Wonder Woman is more of a manifesto than an origin story. It sets out the character’s ethos more clearly than recent DC movies did for Batman or Superman, reintroducing Diana of Themyscira (Gal Gadot) as a warrior who fights for peace, with a thirst for adventure and a boundless supply of compassion.
Set during World War 1, Wonder Woman follows Diana’s first foray into the human world, after growing up in the all-female paradise island of Themyscira. Raised by fearsome Amazon leaders like her mother Queen Hippolyta (Connie Nielsen) and aunt General Antiope (a supremely badass Robin Wright), she learns to be decisive and optimistic and a uniquely powerful fighter. She also has no experience of death, sexism, or the horrors of war.
When British-American spy Steve Trevor (Chris Pine) crash-lands his plane in Themyscira, everything goes to hell. The Amazons see their first brush with war in thousands of years, and despite their strict policy of non-intervention, Diana decides she must leave and help Steve end WWI. In her eyes, this means locating and killing Ares, the god of war, whom she believes has bewitched mankind into self-destruction. To Steve, it means delivering some documents about a secret German weapon to the British government, saving millions of lives but endangering the fragile armistice.
For such an iconic character, Wonder Woman’s role is less well known than Batman or Superman’s brand of heroism. This film sets out that role from the ground up, characterizing her as someone who will kill for a good cause, but can still find joy and love in the tiniest things, like seeing a baby in the street, or hearing a traumatized veteran learn to sing again. It’s a stark contrast with the grim tone of Man of Steel and Batman v Superman, despite the violence of Wonder Woman’s historical setting.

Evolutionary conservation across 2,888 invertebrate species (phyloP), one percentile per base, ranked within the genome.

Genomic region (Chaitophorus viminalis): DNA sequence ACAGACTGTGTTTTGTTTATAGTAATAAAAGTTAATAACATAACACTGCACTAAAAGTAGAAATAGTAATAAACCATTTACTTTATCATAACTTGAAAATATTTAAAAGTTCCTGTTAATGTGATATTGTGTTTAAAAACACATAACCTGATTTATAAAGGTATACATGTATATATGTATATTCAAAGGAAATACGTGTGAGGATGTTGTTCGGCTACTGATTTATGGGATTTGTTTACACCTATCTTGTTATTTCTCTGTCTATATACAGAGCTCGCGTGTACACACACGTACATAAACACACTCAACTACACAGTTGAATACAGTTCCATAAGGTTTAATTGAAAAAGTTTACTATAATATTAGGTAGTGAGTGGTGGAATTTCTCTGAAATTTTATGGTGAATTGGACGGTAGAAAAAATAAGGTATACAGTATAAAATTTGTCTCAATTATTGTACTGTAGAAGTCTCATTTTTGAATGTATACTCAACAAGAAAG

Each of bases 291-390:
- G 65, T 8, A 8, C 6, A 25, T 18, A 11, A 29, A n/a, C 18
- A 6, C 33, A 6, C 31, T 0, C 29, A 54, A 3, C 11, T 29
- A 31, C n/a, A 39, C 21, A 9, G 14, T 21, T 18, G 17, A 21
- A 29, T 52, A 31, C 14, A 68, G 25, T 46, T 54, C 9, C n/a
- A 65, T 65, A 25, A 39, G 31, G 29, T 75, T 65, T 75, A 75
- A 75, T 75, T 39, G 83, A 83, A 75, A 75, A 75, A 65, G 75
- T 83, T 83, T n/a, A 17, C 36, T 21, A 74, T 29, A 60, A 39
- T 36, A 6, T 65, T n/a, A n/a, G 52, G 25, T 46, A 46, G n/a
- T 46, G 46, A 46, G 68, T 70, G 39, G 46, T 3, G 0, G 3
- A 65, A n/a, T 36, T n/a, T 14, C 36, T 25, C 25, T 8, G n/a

Instead of dwelling on the other Justice League movies, it’s more accurate to compare Wonder Woman with Marvel‘s Captain America and Thor. Diana combines the fish-out-of-water comedy of Thor (who has a similar fantasy backstory) with Cap’s role as a wartime hero, leading a small team across enemy lines. She shines through the cynicism of her surroundings, almost messianic if not for the down-to-earth humor of her awkwardness in human society. (Several scenes highlight Diana’s bafflement at human gender roles, poking fun at sexism without getting too heavy-handed.)
Writer Allan Heinberg transferred Diana and Steve’s comic book origins from WWII to WWI, which turned out to be an inspired choice. Hollywood is already up to the neck in Nazi-killing adventures, and the first World War is a better fit for Diana’s philosophy as a hero. The story still uses stereotypically evil German officers (Danny Huston) and scientists (Elena Manaya) as villains, but the overall message is straightforwardly anti-war. There is no “good” side in this pointless and brutal conflict.
Like Diana herself, the war represents a transition between the ancient and modern worlds. WWI was a clash between monarchic empires, but it’s also where mechanized weaponry became a deciding force. After seeing the athletic horseback techniques of the Amazon warriors, it’s hard to disagree with Diana’s belief that machine guns and bombs are dishonorable weapons. Soldiers die in the trenches for no moral or idealogical reason, whereas Diana only fights to achieve a heroic goal. It’s also a much more international conflict than we’re used to seeing in Hollywood cinema, showing soldiers from across the British and Ottoman Empires, and only one American character in the form of Steve Trevor.